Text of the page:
1. Half a Million in A Bustling Metropolis
Cairo is a bustling metropolis, with a population of around half a million people, making it the largest city west of China. This makes it a major hub of activity, with a wide variety of cultures, languages, and religions all living together in harmony. It is a city of great historical significance, with many ancient monuments and sites, and is home to some of the world's most iconic landmarks, such as the Pyramids of Giza and the Great Sphinx. Cairo is a vibrant and exciting city, and a must-visit destination for anyone looking to experience the culture and history of the Middle East.
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2. 200,000 people died in Cairo due to the Black Death
In the 14th century, Cairo was hit by the devastating Black Death, which killed an estimated 200,000 people in the city between 1348 and 1517. This was a particularly devastating period for the city, as the plague wiped out a significant portion of its population and caused widespread suffering and death. The Black Death had a lasting impact on Cairo, leaving it with a much smaller population and a legacy of fear and sorrow.
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3. Cairo - A City of Intricate Islamic Architecture
Cairo is a city of immense beauty and culture, and is often referred to as the 'city of a thousand minarets' due to its impressive Islamic architecture. The city is home to a plethora of minarets, which are tall, slender towers that are typically part of a mosque. These minarets are often intricately decorated with intricate designs and patterns, and are a stunning sight to behold. The city is also home to a number of other Islamic architectural wonders, such as the Citadel of Saladin, the Al-Azhar Mosque, and the Mosque of Ibn Tulun. All of these structures are a testament to the city's rich Islamic heritage, and are a must-see for anyone visiting Cairo.
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4. Cairo experiences rare snowfall
In 2013, Cairo experienced a rare phenomenon - for the first time in decades, the city was blanketed in a form of snow known as graupel. This type of snow is made up of soft, white flakes that are smaller than hail and larger than regular snowflakes. It is created when snowflakes are coated with supercooled water droplets, which freeze on contact with the snowflakes and form a layer of ice around them. The sight of snow in Cairo was a surprise to many, as the city is located in a desert climate and rarely experiences snowfall.
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5. Cairo is the most 24 hour city
In 2011, Cairo was ranked the world's 'most 24 hour city' due to its bustling online activity at night compared to during the day. This is a testament to the city's vibrant nightlife, with locals and tourists alike taking advantage of the city's many attractions, from its bustling markets to its lively bars and restaurants. The city's online activity is a reflection of its diverse culture and its ability to provide entertainment and activities for all hours of the day.
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6. Cairo businesses relieved by midnight law postponement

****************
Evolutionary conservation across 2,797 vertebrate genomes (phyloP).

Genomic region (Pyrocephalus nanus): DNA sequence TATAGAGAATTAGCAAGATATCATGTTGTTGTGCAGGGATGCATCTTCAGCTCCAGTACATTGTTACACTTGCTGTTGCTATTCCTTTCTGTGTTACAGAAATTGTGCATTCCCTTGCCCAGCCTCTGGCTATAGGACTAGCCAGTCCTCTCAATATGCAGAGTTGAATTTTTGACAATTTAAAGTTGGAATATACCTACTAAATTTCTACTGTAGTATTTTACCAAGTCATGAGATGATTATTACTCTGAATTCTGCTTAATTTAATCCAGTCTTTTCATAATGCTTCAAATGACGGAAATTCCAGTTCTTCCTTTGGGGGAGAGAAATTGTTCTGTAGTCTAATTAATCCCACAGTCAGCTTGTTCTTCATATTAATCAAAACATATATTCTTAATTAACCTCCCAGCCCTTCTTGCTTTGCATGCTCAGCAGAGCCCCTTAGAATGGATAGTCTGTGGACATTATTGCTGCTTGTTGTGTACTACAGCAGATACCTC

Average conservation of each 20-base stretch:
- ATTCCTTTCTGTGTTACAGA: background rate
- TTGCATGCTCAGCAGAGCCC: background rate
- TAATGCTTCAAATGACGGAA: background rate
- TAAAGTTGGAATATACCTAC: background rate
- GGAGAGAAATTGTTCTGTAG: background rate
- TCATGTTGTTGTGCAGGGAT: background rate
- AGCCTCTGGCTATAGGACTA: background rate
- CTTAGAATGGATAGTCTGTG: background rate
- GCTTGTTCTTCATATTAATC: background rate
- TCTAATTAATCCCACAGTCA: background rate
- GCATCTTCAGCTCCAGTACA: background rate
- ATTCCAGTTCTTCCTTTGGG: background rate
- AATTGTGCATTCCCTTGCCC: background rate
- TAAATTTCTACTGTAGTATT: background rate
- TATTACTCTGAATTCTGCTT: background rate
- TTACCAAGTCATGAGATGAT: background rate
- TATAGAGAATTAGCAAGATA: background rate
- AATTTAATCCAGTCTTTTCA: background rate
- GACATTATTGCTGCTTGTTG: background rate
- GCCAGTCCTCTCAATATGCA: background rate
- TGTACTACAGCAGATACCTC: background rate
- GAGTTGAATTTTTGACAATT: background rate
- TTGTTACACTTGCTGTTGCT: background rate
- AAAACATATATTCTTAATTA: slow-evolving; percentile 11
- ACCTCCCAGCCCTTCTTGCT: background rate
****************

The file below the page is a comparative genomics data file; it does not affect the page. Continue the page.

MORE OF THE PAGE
In 2012, the Egyptian government attempted to pass a law that would have forced businesses to close at midnight in an effort to conserve energy. However, the proposal was met with much criticism and ultimately postponed. This decision was met with both relief and disappointment from the citizens of Cairo, as many businesses rely on late-night hours to stay afloat.
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7. Explore Ancient Egypt in Cairo!
The Museum of Egyptian Antiquities in Cairo is a must-see for any history buff. It houses hundreds of thousands of ancient Egyptian antiques, including the tomb of the renowned Pharaoh Tutankhamun. This incredible collection of artifacts spans from the Pre-Dynastic period to the Greco-Roman era, offering visitors a unique glimpse into the past. From the iconic golden death mask of Tutankhamun to the intricate hieroglyphic carvings of the Great Sphinx, the Museum of Egyptian Antiquities is a treasure trove of ancient history.
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8. Air Pollution Kills Thousands in Cairo
Cairo is a city of immense beauty and culture, but it is also a city of immense danger. Every year, an estimated 10,000 to 25,000 people in Cairo die due to air-pollution. This is a staggering number, and it is a tragedy that so many lives are lost due to the city's poor air quality. The air-pollution in Cairo is a serious problem that needs to be addressed in order to protect the health and safety of its citizens.
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9. Cairo's Mosque of Ibn Tulun is a remarkable site
The Mosque of Ibn Tulun is a remarkable testament to Cairo's rich history, having been built in 876-879 AD - making it the oldest mosque in its original form in the city. Not only is it a remarkable historical site, but it is also one of the largest mosques in Cairo, with its impressive minarets and intricate architecture. It is a must-see for anyone visiting the city, and a reminder of the city's long and fascinating history.
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10. The bustling capital of Egypt
Cairo, the bustling capital of Egypt, is known by many names. Its official name, Al-Qahirah, translates to 'the vanquisher' or 'the conqueror', reflecting its long and storied history as a major center of power. But it is also affectionately known as 'Umm al-Dunya', which means 'the mother of the world', a testament to its importance as a cultural and economic hub.